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 Fish Post

North Myrtle Beach/Little River – November 2021

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Patrick, of Captain Smiley’s Fishing Charters, reports that inshore surface water temperatures around Little River are still up around 70 degrees, and bait, including mullet, is everywhere.

Fall fishing has arrived, and while the numbers are not here yet, anglers are catching some very large speckled trout (to 28”). Live shrimp are the hot ticket, and more trout numbers will soon arrive.

Bluefish are being caught on the inside by throwing topwater plugs, and some good-sized flounder are hitting Carolina-rigged live finger mullet.

Also, the inshore redfish action has been very good around grass lines for anglers rigged with live mullet or shrimp.

With all the mullet prolific around the jetties and in the surf, you can catch reds about everywhere right now. Some smaller reds are being caught tight to the rocks at the jetties on finger mullet, while the bigger drum seem to be staying a little further off the structure. Fishing menhaden on a Carolina rig has been the best way to catch the bulls.

There are also a bunch of bluefish in the inlet and around the jetties smashing finger mullet, and spanish mackerel are mixed in the same areas.

Out on nearshore structure, the catch includes flounder and a bunch of 18-20” bluefish.

Seth Schuman, of North Myrtle Beach, with a redfish that fell for a mullet. He was fishing the Little River jetties with Chilly Water Fishing.


Bob, of Strange Magic Fishing Charters, reports that there is still a lot of bait all over the inshore and nearshore areas that has fish very active.

Bull red drum are being caught out at the Little River jetties with live or cut mullet fished on the bottom. Anglers have found the rising tide cycles as the best times to target these trophy fish.

Slot-sized red drum are inshore and can be found in the ICW as well as smaller creeks. Anglers are finding success while focusing in on shell banks, and when the tide is high, they’re working the grass lines. Popping corks rigged with live mullet or shrimp work great and also give a chance for speckled trout hookups.

Speckled trout fishing overall has been hot one day and ice cold the next. With the water temperatures cooling, the bite should turn on more consistently. The typical holes along the ICW and mainland creeks will hold plenty of specks. It’s key not to spend too long in any one spot, as these trout schools are constantly on the move.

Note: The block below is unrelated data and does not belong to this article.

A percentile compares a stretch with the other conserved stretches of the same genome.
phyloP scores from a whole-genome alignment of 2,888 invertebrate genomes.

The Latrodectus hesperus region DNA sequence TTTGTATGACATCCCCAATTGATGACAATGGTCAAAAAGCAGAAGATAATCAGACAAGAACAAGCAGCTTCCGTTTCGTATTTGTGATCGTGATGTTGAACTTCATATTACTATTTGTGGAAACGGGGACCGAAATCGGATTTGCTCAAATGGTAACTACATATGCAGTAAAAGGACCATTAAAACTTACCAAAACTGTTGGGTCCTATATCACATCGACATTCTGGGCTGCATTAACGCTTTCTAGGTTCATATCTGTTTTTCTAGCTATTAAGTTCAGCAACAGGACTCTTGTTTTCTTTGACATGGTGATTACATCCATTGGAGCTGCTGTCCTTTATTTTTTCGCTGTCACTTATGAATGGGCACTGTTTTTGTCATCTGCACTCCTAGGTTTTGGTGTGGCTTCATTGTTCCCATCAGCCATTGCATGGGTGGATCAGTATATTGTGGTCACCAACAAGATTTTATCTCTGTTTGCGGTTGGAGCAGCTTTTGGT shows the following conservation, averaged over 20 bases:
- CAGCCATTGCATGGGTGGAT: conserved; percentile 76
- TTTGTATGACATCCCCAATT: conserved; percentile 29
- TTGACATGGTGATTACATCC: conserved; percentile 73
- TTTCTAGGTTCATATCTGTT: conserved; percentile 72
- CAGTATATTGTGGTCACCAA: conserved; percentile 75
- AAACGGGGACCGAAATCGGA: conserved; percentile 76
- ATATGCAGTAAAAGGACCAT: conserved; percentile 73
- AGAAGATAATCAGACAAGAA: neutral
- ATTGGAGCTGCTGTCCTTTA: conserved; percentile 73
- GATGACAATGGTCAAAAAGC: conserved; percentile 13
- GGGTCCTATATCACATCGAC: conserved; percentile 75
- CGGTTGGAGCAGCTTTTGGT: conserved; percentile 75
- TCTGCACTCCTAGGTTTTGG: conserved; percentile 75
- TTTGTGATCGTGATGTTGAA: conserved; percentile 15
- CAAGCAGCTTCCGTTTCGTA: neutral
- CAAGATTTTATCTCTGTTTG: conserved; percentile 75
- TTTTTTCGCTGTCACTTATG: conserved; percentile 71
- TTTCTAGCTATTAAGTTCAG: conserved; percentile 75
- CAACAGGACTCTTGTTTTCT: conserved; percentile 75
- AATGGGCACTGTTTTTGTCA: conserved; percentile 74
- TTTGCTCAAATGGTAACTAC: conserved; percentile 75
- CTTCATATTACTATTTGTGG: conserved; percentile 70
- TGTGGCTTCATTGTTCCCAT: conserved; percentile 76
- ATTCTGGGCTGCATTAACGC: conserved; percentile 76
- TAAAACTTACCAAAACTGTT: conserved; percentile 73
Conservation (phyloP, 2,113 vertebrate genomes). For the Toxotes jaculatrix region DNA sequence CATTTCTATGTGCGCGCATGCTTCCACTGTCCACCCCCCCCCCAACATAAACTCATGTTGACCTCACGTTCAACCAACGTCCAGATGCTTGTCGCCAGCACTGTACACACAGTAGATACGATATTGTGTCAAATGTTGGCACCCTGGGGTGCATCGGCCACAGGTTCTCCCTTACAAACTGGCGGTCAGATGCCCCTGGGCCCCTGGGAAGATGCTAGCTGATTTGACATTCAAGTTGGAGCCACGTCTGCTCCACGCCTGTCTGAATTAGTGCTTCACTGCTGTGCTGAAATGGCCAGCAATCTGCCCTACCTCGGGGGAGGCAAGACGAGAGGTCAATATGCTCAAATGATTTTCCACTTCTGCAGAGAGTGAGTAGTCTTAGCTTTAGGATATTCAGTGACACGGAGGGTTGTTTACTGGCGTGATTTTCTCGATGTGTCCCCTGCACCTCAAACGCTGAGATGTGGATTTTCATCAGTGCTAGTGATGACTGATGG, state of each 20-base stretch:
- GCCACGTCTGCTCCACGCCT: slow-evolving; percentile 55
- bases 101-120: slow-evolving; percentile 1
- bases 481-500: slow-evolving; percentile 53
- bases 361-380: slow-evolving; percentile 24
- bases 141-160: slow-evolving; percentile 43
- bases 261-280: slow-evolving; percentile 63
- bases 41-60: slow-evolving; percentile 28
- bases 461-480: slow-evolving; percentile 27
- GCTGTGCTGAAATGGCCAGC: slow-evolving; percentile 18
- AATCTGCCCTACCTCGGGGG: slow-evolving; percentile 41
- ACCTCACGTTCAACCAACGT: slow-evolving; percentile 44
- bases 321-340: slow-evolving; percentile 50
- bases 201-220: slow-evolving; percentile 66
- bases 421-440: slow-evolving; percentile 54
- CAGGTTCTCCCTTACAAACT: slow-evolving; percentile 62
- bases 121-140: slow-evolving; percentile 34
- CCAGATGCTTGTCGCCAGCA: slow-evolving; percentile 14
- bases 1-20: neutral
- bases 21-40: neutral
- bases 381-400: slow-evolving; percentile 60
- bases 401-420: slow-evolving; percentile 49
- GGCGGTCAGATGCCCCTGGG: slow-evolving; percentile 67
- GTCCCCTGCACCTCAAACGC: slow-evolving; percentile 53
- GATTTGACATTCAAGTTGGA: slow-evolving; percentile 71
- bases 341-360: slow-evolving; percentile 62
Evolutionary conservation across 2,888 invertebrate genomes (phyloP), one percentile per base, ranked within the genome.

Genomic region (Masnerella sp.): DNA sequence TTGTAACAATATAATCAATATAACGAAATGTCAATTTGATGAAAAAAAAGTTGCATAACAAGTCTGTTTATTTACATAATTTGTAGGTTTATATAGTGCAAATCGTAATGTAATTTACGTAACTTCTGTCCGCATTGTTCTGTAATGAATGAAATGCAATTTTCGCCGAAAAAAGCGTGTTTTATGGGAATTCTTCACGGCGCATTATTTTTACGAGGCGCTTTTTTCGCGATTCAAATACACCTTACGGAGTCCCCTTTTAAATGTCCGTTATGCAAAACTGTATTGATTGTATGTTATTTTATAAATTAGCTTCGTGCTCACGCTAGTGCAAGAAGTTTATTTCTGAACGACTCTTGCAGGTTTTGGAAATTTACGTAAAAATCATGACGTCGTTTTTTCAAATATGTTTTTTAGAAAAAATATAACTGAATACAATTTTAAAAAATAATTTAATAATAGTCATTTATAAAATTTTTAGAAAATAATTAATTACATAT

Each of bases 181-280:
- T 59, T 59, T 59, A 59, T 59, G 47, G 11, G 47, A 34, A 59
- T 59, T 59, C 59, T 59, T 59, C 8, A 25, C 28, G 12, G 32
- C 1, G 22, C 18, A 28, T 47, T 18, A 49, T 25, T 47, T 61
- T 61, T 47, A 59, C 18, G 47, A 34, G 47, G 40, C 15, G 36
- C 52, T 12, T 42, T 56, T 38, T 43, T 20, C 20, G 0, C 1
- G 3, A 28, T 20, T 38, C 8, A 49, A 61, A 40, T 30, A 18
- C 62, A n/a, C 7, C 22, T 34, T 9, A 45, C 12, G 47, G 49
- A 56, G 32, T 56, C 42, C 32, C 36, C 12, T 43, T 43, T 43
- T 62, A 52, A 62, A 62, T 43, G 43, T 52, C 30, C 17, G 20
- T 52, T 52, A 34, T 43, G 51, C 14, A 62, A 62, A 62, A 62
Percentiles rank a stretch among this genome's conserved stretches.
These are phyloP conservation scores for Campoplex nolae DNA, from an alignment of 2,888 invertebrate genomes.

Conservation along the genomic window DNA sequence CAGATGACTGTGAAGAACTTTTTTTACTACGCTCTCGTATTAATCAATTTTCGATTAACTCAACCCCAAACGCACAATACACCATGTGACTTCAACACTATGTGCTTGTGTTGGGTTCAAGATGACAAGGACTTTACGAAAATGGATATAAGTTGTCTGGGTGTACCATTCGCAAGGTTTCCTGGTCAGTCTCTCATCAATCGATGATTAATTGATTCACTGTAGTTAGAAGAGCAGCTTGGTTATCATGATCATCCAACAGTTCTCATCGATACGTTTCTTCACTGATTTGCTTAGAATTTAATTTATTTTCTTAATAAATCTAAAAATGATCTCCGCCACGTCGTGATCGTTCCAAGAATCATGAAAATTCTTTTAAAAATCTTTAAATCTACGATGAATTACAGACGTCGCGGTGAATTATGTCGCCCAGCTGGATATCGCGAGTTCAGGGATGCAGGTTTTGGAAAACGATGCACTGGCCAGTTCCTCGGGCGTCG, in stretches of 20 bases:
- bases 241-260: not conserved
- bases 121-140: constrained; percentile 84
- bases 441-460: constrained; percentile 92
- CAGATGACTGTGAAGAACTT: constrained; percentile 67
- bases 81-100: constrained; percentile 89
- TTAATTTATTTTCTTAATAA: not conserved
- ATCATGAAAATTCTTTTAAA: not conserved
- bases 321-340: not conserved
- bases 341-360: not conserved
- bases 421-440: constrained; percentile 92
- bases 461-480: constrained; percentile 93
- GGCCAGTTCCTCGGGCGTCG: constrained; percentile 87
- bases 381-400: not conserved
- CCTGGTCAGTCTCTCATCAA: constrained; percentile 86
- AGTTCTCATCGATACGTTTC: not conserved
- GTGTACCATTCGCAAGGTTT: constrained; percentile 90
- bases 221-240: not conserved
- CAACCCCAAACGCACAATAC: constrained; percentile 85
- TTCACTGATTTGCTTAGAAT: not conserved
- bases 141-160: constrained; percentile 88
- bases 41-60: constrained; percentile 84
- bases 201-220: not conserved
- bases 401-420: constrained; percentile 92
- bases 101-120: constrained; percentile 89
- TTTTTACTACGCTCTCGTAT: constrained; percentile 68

Flounder have been very prevalent, with everything from live minnows and shrimp to soft plastics fooling the flatfish. Throw close to the banks on the higher tides, and concentrate on deeper holes during the lower tides. It also helps to look toward any kind of structure break as a potential hot spot.

Black drum action is also picking up, with live and fresh shrimp working best. Target the deep holes in the backs of creeks and around docks to find action.


Larry, of Voyager Fishing Charters, reports that bottom fishing has been strong in the 120’+ range. These deep-water runs are providing anglers with mixed bags of triggerfish, grunts, and big amberjacks.

There have been tons of vermilion snapper hitting cut baits over these offshore structures as well.

Anglers bottom fishing in the 10-mile range are finding big black sea bass and porgies, and fishing just outside Little River Inlet and out along the beaches has been producing tons of spanish mackerel.


Cameron, of Little River Fishing Fleet, reports that offshore fishing remains very structure oriented, with water temperatures still having fish in transition. Trolling trips are catching blackfin tuna and some sailfish.

Bottom fishing has been good, with anglers catching a wide variety of grouper, vermilion snapper, triggerfish, black sea bass, and large barracuda.

King mackerel are being found just about everywhere from the beachfronts to out over nearshore and offshore structure.

Glenn Boykin holds a 22″ redfish that fell for a mud minnow near Sunset Beach. He was fishing with Capt. Bob Strange of Strange Magic Fishing Charters.


Edgar, of Cherry Grove Pier, reports that anglers have been catching good numbers of spanish mackerel on casting jigs as these fish breeze along the beaches.

Bottom fishing has seen a decent uptick now that the weather has started to more properly represent fall. A mixed bag of pompano, croakers, and spot are all being found.

There have been some nice flounder catches as well, with the flatfish moving out onto the beaches to feed on all the bait around.


Calvin, of Apache Pier, reports that water temperatures falling has seen action pick up on the pier. The run of citation-class red drum have migrated into the area, and pier anglers have been able to land quite a few.

Sight-casting around bait balls and surface-feeding frenzies has been producing a lot of spanish mackerel and some bluefish.

Bottom fishing has been good for pompano and a few small runs of spot.